Has the bubble burst? NBA players’ willingness to sacrifice playoffs could be the start of something big

The NBA constructed a bubble to keep the coronavirus out. It couldn’t do anything about real life though.

Now, in the wake of the police shooting of Jacob Blake in Kenosha, Wisconsin, the entire NBA playoffs are teetering as players are rising up by sitting down, refusing to serve as society's entertainment while they feel threatened, hopeless and angry.

They aren’t going to shut up, and for now they aren’t even going to dribble. At least not while emotions are raw, the opportunity is rare, and the belief they can do so much more than just be basketball players is at hand.

It started Wednesday afternoon, when the Milwaukee Bucks chose to walk out of their playoff game against the Orlando Magic. Bucks players were reportedly in the locker room trying to reach the attorney general of Wisconsin.

That decision set off a string of discussed strikes that led to postponements that wiped out the entire slate of Wednesday’s NBA games (Oklahoma City-Houston and the Los Angeles Lakers-Portland).

No basketball on Wednesday. No one should count on Thursday. Who knows when it returns, if at all, in 2020?

Officials stand beside an empty court at the scheduled start of an NBA basketball first round playoff game between the Milwaukee Bucks and the Orlando Magic, Wednesday, Aug. 26, 2020, in Lake Buena Vista, Fla. The Milwaukee Bucks didn't take the floor in protest against racial injustice and the shooting of Jacob Blake, a Black man, by police in Kenosha, Wisconsin. (AP Photo/Ashley Landis, Pool)
The Milwaukee Bucks refused to play Wednesday. (AP Photo/Ashley Landis, Pool)

Is this what ends the playoffs, a fight against police brutality and for social justice doing what a pandemic couldn’t?

Maybe. It’s all on the brink right now, as unprecedented as it is unpredictable.

Some players have discussed heading home, which would cause the entire Orlando bubble to reset. Some just can’t imagine staying there and not returning to their communities, returning to the frontline.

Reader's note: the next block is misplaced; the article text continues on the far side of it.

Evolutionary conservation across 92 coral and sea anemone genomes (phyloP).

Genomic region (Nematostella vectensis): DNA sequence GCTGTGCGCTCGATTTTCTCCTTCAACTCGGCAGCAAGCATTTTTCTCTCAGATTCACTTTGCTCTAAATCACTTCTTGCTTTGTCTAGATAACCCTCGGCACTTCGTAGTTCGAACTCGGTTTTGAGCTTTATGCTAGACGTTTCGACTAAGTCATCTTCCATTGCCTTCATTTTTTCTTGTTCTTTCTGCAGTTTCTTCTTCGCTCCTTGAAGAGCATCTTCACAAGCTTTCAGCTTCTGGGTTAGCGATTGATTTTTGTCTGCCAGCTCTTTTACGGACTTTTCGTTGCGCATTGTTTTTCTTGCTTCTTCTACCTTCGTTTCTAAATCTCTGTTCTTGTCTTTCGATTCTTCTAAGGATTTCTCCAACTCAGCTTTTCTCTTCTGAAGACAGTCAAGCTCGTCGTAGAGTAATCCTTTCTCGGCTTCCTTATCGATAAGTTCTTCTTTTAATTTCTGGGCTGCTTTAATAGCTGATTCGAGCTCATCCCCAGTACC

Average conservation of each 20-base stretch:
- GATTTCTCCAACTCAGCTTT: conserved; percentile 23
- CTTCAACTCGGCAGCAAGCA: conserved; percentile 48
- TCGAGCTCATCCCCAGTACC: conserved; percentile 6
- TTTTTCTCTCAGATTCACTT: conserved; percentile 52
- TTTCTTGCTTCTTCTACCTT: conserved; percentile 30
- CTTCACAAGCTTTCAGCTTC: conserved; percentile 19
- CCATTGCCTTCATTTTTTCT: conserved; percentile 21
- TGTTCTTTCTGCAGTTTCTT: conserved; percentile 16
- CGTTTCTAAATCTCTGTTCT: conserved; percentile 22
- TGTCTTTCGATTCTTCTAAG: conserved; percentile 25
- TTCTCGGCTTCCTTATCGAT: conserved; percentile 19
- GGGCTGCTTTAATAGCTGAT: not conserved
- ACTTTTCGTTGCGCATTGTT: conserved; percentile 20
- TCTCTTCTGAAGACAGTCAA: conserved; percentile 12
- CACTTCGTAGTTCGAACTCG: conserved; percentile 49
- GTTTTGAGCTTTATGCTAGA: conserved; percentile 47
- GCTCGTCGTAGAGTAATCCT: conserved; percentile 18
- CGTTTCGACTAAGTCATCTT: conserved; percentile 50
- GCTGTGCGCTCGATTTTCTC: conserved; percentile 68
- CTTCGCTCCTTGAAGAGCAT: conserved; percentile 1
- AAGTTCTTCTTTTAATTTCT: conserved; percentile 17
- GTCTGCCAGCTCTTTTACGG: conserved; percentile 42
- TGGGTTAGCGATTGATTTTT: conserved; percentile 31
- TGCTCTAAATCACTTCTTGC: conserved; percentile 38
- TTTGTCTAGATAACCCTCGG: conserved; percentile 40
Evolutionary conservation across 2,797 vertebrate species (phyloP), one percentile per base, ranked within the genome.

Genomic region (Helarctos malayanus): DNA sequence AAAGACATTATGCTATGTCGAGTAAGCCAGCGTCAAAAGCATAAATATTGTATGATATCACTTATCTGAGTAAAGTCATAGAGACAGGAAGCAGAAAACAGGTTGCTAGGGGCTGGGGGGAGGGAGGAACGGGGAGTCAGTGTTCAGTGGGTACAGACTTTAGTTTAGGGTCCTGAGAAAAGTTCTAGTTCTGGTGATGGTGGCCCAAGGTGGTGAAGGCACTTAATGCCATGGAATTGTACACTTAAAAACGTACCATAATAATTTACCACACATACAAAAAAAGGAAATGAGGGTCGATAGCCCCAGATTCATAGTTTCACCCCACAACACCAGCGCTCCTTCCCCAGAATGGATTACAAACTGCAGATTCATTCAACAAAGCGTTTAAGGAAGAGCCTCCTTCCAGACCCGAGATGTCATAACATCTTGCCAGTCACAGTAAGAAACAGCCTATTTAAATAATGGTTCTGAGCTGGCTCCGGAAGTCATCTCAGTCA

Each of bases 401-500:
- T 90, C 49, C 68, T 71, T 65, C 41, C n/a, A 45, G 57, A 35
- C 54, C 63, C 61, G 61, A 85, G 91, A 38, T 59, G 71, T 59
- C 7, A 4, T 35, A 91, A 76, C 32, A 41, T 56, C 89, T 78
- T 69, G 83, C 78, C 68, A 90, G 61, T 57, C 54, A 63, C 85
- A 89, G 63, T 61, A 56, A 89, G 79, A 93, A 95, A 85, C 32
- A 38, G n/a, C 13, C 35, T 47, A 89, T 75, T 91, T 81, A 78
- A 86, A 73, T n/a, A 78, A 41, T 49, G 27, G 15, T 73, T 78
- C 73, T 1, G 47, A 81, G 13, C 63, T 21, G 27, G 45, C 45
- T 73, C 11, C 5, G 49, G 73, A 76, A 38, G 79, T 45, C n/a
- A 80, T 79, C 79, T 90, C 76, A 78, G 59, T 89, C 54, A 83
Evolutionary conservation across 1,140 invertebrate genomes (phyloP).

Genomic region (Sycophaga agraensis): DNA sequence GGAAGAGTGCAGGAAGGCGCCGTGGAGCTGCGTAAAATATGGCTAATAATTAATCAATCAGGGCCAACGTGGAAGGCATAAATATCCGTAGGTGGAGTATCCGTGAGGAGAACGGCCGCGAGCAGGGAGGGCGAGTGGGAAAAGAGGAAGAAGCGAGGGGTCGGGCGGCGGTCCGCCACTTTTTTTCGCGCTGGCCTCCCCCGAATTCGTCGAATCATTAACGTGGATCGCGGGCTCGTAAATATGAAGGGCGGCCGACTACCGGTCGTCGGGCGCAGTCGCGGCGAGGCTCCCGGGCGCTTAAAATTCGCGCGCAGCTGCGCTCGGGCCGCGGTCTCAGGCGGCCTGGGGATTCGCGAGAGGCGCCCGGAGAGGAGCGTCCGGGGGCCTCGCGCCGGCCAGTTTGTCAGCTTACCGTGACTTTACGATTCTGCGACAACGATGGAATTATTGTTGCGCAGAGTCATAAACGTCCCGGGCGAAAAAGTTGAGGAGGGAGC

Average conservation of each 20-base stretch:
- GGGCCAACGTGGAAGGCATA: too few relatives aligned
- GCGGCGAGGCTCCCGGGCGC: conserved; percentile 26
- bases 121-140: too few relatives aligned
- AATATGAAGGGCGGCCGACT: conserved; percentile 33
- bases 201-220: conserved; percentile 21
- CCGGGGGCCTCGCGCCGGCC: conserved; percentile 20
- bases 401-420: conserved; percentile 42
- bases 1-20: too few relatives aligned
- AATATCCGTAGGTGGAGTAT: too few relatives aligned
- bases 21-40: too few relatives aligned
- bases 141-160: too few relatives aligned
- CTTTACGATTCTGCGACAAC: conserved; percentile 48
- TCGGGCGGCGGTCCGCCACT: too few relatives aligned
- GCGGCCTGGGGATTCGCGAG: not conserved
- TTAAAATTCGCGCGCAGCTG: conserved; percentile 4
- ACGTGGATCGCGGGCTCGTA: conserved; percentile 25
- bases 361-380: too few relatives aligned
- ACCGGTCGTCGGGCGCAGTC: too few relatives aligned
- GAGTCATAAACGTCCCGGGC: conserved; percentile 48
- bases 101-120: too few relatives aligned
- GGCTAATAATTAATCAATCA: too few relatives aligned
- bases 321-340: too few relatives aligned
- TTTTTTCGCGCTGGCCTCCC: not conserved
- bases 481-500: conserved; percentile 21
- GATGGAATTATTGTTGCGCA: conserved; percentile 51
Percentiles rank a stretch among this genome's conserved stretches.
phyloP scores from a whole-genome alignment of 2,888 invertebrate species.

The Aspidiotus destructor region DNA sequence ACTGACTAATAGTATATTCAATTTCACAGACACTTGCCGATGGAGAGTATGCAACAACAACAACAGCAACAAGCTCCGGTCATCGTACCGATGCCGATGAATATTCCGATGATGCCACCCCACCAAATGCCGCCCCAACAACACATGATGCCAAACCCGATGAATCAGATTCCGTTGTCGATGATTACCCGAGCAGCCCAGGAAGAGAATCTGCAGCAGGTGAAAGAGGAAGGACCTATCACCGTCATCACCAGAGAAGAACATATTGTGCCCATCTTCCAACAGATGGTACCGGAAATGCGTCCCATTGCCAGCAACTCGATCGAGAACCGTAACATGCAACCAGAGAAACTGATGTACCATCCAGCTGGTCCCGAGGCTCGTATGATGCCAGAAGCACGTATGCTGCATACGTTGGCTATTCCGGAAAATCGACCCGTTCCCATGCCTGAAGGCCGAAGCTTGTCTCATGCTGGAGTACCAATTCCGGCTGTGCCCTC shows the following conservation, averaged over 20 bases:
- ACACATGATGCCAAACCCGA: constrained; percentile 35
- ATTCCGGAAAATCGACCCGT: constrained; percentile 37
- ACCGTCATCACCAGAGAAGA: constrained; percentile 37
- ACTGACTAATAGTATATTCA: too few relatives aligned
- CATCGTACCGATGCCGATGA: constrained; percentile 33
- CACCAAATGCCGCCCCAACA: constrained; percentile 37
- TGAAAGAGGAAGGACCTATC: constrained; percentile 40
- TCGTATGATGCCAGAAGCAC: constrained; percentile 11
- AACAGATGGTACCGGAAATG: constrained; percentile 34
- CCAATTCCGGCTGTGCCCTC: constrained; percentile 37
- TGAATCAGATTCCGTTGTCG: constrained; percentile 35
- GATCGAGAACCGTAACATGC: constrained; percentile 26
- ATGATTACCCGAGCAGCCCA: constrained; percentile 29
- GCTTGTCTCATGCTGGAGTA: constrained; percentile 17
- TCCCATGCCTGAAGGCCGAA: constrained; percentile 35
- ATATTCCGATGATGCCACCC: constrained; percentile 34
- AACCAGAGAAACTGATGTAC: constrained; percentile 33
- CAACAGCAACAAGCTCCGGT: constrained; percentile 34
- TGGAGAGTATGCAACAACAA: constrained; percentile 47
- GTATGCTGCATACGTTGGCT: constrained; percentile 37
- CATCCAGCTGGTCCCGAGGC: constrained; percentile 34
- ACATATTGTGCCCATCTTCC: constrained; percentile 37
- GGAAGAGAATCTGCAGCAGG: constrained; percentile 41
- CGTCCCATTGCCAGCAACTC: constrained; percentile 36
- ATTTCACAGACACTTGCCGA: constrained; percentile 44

Some things are just more important than chasing a championship.

The central issue never seems to go away. Cellphone videos emerging from this city and then the next, no one sure where it will happen next, just that it will.

Now the players are saying they will sacrifice plenty to do what they can to force reform, to force a country that has for too long accepted that this is just part of life to confront the issue.

Money. Fame. A championship they’ve worked and dreamed a lifetime to achieve. And, yes, plenty of backlash from a segment of society that will not see them as heroes and will most certainly try to marginalize them.

No matter, the NBA players aren’t backing down. They’ll deal with it. This is different stuff, a different level. Taking a knee before a game or raising a fist during a medal ceremony rocked the country, but never before has a league just had to shut it down.

Now we have, at least for a day. Probably much longer than that.

And this isn't limited to just basketball. The Milwaukee Brewers of Major League Baseball also refused to play Wednesday, causing their game against Cincinnati to be postponed. On Tuesday, the NFL’s Detroit Lions, after what was called an “emotional” and “heavy” meeting with players and coaches, decided to call off practice to bring attention to the issue. They wondered out loud if this would cause a snowball.

“Maybe there is a chain reaction,” Lions coach Matt Patricia said.

Maybe. The NFL opener is two weeks from Thursday.

"It's amazing why we keep loving this country, and this country does not love us back," Doc Rivers, the coach of the Los Angeles Clippers who grew up the son of a Chicago cop, said Tuesday night. It was a statement that galvanized the league.

"It's really so sad … it's funny,” Rivers continued. “We protest. They send riot guards. They send people in riot outfits. [White people] go up to Michigan with guns. They're spitting on cops. Nothing happens.

"The training has to change in the police force. The unions have to be taken down in the police force. My dad was a cop. I believe in good cops. We're not trying to defund the police and take all their money away. We're trying to get them to protect us, just like they protect everybody else.”

Rivers has a big voice. All these players do. The league has power, its billionaire team owners even more.

The key here may be finding specific calls for action, with Rivers talking not just emotional outrage but specifics about unions and funding. Don’t just add attention to the issue. Work for something, whether it’s from the NBA and its franchise owners specifically, or politicians and society in general.

It’s been a strength of many players, specifically LeBron James, who’s “More Than A Vote” coalition is trying to register and educate voters so it can make a real difference in a real way.

The spotlight is bigger than ever now, players hoping action is born from the outrage.

If nothing ever changes, then maybe something has to change. If real talk about the real issues here aren’t being heard, then maybe the background noise of buzzer-beaters and playoff victories needs to fade out so it can’t be ignored.

Maybe Wisconsin officials can ignore regular people. Can they ignore Giannis Antetokounmpo? We’ll see.

It’s all on the table now. The NBA playoffs came to a halt on Wednesday, and when it returns — if it returns — if it presses into football and beyond is uncertain.

Bubbles always burst, though. Bubbles always burst eventually.

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